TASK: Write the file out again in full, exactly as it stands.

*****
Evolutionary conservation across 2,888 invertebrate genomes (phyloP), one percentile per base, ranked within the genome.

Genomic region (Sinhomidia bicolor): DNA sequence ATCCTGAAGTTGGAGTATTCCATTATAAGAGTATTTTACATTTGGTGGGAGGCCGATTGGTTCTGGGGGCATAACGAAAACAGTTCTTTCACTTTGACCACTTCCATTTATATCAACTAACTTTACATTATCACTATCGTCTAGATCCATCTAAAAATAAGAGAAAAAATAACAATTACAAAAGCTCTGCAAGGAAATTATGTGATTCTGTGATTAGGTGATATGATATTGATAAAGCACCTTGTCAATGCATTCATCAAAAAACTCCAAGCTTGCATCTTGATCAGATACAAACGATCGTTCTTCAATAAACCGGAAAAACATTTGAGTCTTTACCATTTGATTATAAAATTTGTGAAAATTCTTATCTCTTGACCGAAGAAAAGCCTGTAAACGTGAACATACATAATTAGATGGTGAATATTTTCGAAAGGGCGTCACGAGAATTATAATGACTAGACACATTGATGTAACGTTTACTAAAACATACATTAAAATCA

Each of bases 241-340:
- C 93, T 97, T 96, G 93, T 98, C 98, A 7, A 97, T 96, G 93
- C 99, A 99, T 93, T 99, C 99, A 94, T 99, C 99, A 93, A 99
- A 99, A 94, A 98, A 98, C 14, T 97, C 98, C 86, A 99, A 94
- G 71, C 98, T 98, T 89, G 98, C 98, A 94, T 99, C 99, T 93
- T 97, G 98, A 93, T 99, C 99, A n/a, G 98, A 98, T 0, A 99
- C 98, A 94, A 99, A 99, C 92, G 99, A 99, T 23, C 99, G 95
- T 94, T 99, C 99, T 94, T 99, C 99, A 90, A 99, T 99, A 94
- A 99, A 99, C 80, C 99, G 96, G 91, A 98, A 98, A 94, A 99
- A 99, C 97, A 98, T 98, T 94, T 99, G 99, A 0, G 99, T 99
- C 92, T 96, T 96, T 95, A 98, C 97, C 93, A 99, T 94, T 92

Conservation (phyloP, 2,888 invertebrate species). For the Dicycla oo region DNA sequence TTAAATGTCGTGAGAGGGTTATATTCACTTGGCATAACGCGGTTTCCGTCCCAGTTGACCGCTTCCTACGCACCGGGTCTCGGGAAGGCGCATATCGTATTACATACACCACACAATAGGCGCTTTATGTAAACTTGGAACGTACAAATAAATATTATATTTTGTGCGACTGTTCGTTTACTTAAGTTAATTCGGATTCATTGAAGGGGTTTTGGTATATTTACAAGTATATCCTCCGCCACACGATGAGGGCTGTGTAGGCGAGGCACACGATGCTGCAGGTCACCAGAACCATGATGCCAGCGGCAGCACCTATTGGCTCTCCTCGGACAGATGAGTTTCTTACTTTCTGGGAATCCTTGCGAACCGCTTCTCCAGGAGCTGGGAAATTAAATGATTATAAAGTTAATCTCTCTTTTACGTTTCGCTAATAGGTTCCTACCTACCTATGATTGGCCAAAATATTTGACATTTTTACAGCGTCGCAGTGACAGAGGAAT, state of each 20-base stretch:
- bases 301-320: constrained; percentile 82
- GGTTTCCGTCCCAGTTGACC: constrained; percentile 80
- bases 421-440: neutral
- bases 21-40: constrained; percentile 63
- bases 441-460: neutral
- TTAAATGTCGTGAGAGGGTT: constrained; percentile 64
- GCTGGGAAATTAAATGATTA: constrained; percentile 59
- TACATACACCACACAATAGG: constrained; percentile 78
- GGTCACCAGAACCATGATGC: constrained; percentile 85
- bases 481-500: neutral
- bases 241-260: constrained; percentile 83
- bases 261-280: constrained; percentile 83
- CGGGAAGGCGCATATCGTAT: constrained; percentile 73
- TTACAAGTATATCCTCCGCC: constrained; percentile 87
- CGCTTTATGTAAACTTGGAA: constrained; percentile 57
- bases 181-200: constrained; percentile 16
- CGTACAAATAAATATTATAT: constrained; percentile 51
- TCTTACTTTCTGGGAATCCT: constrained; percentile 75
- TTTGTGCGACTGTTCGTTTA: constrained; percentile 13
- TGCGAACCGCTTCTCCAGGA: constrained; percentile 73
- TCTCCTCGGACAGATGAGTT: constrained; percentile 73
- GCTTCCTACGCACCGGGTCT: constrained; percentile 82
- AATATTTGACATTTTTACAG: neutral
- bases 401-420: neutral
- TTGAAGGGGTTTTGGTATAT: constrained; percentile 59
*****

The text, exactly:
Evolutionary conservation across 2,888 invertebrate genomes (phyloP), one percentile per base, ranked within the genome.

Genomic region (Sinhomidia bicolor): DNA sequence ATCCTGAAGTTGGAGTATTCCATTATAAGAGTATTTTACATTTGGTGGGAGGCCGATTGGTTCTGGGGGCATAACGAAAACAGTTCTTTCACTTTGACCACTTCCATTTATATCAACTAACTTTACATTATCACTATCGTCTAGATCCATCTAAAAATAAGAGAAAAAATAACAATTACAAAAGCTCTGCAAGGAAATTATGTGATTCTGTGATTAGGTGATATGATATTGATAAAGCACCTTGTCAATGCATTCATCAAAAAACTCCAAGCTTGCATCTTGATCAGATACAAACGATCGTTCTTCAATAAACCGGAAAAACATTTGAGTCTTTACCATTTGATTATAAAATTTGTGAAAATTCTTATCTCTTGACCGAAGAAAAGCCTGTAAACGTGAACATACATAATTAGATGGTGAATATTTTCGAAAGGGCGTCACGAGAATTATAATGACTAGACACATTGATGTAACGTTTACTAAAACATACATTAAAATCA

Each of bases 241-340:
- C 93, T 97, T 96, G 93, T 98, C 98, A 7, A 97, T 96, G 93
- C 99, A 99, T 93, T 99, C 99, A 94, T 99, C 99, A 93, A 99
- A 99, A 94, A 98, A 98, C 14, T 97, C 98, C 86, A 99, A 94
- G 71, C 98, T 98, T 89, G 98, C 98, A 94, T 99, C 99, T 93
- T 97, G 98, A 93, T 99, C 99, A n/a, G 98, A 98, T 0, A 99
- C 98, A 94, A 99, A 99, C 92, G 99, A 99, T 23, C 99, G 95
- T 94, T 99, C 99, T 94, T 99, C 99, A 90, A 99, T 99, A 94
- A 99, A 99, C 80, C 99, G 96, G 91, A 98, A 98, A 94, A 99
- A 99, C 97, A 98, T 98, T 94, T 99, G 99, A 0, G 99, T 99
- C 92, T 96, T 96, T 95, A 98, C 97, C 93, A 99, T 94, T 92

Conservation (phyloP, 2,888 invertebrate species). For the Dicycla oo region DNA sequence TTAAATGTCGTGAGAGGGTTATATTCACTTGGCATAACGCGGTTTCCGTCCCAGTTGACCGCTTCCTACGCACCGGGTCTCGGGAAGGCGCATATCGTATTACATACACCACACAATAGGCGCTTTATGTAAACTTGGAACGTACAAATAAATATTATATTTTGTGCGACTGTTCGTTTACTTAAGTTAATTCGGATTCATTGAAGGGGTTTTGGTATATTTACAAGTATATCCTCCGCCACACGATGAGGGCTGTGTAGGCGAGGCACACGATGCTGCAGGTCACCAGAACCATGATGCCAGCGGCAGCACCTATTGGCTCTCCTCGGACAGATGAGTTTCTTACTTTCTGGGAATCCTTGCGAACCGCTTCTCCAGGAGCTGGGAAATTAAATGATTATAAAGTTAATCTCTCTTTTACGTTTCGCTAATAGGTTCCTACCTACCTATGATTGGCCAAAATATTTGACATTTTTACAGCGTCGCAGTGACAGAGGAAT, state of each 20-base stretch:
- bases 301-320: constrained; percentile 82
- GGTTTCCGTCCCAGTTGACC: constrained; percentile 80
- bases 421-440: neutral
- bases 21-40: constrained; percentile 63
- bases 441-460: neutral
- TTAAATGTCGTGAGAGGGTT: constrained; percentile 64
- GCTGGGAAATTAAATGATTA: constrained; percentile 59
- TACATACACCACACAATAGG: constrained; percentile 78
- GGTCACCAGAACCATGATGC: constrained; percentile 85
- bases 481-500: neutral
- bases 241-260: constrained; percentile 83
- bases 261-280: constrained; percentile 83
- CGGGAAGGCGCATATCGTAT: constrained; percentile 73
- TTACAAGTATATCCTCCGCC: constrained; percentile 87
- CGCTTTATGTAAACTTGGAA: constrained; percentile 57
- bases 181-200: constrained; percentile 16
- CGTACAAATAAATATTATAT: constrained; percentile 51
- TCTTACTTTCTGGGAATCCT: constrained; percentile 75
- TTTGTGCGACTGTTCGTTTA: constrained; percentile 13
- TGCGAACCGCTTCTCCAGGA: constrained; percentile 73
- TCTCCTCGGACAGATGAGTT: constrained; percentile 73
- GCTTCCTACGCACCGGGTCT: constrained; percentile 82
- AATATTTGACATTTTTACAG: neutral
- bases 401-420: neutral
- TTGAAGGGGTTTTGGTATAT: constrained; percentile 59